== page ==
Great reviews (83% Certified Fresh on Rotten Tomatoes) and very good exits (near 90% on Comscore/Screen Engine’s PostTrak) always spell great box office when it comes to a Blumhouse release. Following Doctor Strange and his departure from that sequel, Scott Derrickson’s return to his horror origins with producer Jason Blum and leading man Ethan Hawke in this 1978-set R-rated horror tale about a masked, creepy guy in the neighborhood who’s snatching up and imprisoning kids in his basement (until they die). One young boy becomes “The Grabber’s” undoing. The movie opened in mid-June, in the wake of Top Gun: Maverick and on the same weekend as the older-skewing Baz Luhrmann biopic Elvis. Audiences answered the call to Black Phone with a $23.6 million domestic box office opening, and a 3.8x leg-out factor to more than $90M stateside in a summer filled with several delayed tentpoles from the pandemic. Global TV and streaming revenues of $100M include what Peacock pays Universal internally for the film, plus a shared Pay One window run on Amazon Prime. As is standard with Blumhouse titles, they’re made low so that everyone reaps profits in the end, with participations here for cast and Derrickson at $35M.
THE BOX SCORE
Net Profit: $56.7M
Spyglass absorbed the Dimension library and in doing so reinvigorated its star horror franchise Scream. In 2011, the fourth movie in the Kevin Williamson-conceived franchise fell flat with a $38 million domestic box office take, and under $100M global gross. Paramount, which went 50-50 with Spyglass on the new Scream‘s $24M production cost, shook up the fifth film, with Ready or Not filmmakers Tyler Gillett and Matt Bettinelli-Olpin, a new cast appealing to diverse audiences including on-the-rise stars Melissa Barrera and Jenna Ortega (this movie debuting before she exploded on Netflix’s Wednesday series), and returning core cast members Courteney Cox, Neve Campbell and David Arquette. Those moviegoers making their way to the cinema post-Spider-Man: No Way Home and at a time when there were Omicron fears liked what they saw, delivering a $33.8M four-day MLK start for Scream and reenergizing new and old audiences for the next generation of the franchise. Paramount and Spyglass promptly put Scream VI into production, and that pic opened in March to a record domestic high of $44.4M and boasts a current cume of $162.5M; the new sequel takes the story’s action to New York City for the first time, and had Ortega’s Wednesday disciples showing up.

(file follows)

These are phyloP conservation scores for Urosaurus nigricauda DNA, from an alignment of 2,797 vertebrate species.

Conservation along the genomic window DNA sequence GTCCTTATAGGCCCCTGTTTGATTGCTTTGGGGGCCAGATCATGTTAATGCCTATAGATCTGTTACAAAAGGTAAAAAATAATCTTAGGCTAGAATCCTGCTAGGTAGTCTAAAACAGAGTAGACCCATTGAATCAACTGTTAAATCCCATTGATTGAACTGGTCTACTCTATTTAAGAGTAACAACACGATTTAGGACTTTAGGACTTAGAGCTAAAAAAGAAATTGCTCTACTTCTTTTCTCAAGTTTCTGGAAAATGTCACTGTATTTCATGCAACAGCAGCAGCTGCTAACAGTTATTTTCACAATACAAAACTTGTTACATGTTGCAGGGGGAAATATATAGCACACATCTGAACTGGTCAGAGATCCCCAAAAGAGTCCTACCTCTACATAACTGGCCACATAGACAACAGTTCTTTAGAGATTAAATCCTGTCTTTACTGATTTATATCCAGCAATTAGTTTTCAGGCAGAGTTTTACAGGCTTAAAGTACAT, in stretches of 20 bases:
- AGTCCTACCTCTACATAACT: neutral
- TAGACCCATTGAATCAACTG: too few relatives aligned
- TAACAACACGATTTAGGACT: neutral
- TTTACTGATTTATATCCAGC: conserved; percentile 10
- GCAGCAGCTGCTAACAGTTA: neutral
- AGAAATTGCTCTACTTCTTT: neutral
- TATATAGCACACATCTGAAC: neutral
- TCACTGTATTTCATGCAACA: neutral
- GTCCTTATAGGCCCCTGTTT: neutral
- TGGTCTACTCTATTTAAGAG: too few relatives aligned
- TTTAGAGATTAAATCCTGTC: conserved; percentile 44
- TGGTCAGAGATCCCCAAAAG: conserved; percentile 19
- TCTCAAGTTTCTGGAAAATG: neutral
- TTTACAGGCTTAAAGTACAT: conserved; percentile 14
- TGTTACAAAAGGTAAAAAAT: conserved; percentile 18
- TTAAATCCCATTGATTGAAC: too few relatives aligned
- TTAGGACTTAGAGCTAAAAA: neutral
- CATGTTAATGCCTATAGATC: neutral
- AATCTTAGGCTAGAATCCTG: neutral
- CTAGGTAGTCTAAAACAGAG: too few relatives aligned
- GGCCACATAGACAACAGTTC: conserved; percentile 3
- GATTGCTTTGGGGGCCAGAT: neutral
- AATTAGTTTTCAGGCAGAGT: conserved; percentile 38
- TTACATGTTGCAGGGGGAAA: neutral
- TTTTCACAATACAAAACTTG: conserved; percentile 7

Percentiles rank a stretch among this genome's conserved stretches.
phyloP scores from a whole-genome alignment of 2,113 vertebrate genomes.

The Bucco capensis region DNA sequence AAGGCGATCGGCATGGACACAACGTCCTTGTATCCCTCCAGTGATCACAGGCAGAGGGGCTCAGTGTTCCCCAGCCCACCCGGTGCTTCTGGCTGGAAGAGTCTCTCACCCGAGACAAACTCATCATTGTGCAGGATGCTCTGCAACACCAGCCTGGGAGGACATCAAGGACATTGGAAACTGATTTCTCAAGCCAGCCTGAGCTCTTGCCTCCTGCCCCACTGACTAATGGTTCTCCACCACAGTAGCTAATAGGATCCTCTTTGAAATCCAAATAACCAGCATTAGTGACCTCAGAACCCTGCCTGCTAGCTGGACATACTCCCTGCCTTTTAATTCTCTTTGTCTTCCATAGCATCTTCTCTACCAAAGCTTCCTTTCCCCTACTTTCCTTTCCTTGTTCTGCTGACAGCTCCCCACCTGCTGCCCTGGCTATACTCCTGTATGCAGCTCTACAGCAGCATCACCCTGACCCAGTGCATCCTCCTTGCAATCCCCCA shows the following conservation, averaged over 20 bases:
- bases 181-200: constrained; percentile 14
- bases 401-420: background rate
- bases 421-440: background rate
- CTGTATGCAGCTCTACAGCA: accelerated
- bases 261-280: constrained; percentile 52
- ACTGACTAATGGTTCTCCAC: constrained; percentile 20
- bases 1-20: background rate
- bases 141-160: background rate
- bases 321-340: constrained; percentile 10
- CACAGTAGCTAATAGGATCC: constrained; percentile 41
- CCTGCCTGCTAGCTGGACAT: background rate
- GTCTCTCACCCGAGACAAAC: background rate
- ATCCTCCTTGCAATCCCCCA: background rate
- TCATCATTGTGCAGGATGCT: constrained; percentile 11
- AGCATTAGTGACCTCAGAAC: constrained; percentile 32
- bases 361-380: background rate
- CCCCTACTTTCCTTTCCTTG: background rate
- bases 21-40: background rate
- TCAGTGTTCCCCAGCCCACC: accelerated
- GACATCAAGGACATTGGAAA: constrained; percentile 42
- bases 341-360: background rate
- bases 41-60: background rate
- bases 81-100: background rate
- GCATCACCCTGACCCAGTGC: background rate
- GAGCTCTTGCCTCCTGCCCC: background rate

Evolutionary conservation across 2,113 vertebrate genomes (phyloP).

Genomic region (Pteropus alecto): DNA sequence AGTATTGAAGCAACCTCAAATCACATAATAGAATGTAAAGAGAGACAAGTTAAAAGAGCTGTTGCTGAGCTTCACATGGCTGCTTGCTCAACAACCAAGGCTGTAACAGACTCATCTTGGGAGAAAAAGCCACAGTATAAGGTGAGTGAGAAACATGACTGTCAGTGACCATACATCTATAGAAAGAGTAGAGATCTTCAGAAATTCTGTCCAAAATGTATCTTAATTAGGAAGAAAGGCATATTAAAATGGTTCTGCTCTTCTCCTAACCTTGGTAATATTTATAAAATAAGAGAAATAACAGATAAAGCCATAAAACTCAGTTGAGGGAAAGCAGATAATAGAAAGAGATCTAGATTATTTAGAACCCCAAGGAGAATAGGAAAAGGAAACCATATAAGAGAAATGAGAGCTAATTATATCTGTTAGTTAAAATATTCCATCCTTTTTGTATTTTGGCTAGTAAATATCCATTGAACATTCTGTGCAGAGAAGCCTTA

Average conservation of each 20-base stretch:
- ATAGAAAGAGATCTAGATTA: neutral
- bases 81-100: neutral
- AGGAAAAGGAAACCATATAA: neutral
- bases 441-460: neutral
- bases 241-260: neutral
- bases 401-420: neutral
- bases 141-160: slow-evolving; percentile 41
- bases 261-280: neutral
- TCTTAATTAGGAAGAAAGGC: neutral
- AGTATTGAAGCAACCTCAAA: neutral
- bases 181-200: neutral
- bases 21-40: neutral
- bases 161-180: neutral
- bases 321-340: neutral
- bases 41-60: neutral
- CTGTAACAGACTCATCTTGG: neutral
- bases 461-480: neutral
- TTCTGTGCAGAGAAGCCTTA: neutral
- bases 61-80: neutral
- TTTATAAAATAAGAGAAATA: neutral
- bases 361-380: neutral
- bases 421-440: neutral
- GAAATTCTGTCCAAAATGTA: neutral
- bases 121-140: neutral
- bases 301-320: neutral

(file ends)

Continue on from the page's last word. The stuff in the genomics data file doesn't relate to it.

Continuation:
THE BOX SCORE
Everything Everywhere All at Once
Net Profit: $32M
When it comes to original voices on the big screen, A24 knows where to mine the auteurs. Having originally been in business with Daniel Kwan and Daniel Schneinert on their farting-corpse film Swiss Army Man, which the distributor acquired out of 2016’s Sundance, it easily boarded their fantasy martial arts multiverse movie Everything Everywhere All at Once. Casting Michelle Yeoh was key; the movie paid great homage to her. An added bonus was casting former Indiana Jones and the Temple of Doom and Goonies child star (now grown-up) Key Huy Quan; the pic dynamited the his acting career. A24 knew it had something — not just a fun ride, but something the moms in the audience could weep over given the pic’s moving storyline about the ups and downs of mothers and daughters. A24 shot the film out of a cannon at the first return-to-person SXSW post-Covid and a year later found the movie onstage at the Dolby Theatre winning seven Oscars of its 11 nominations including Best Picture. A24 oversaw the pic’s foreign sales with co-financing by Ley Line Entertainment. After screening the movie extensively to create buzz before its release, in addition to special Imax shows, Everything Everywhere All at Once is A24’s highest-grossing movie ever at the domestic and global box offices. It also provided a beacon of hope for the struggling indie box office sector, the takeaway being that dynamic original material for the 18-34 crowd is what will keep arthouses thriving down the road. The Daniels notched a first-look deal at Universal following the film’s success.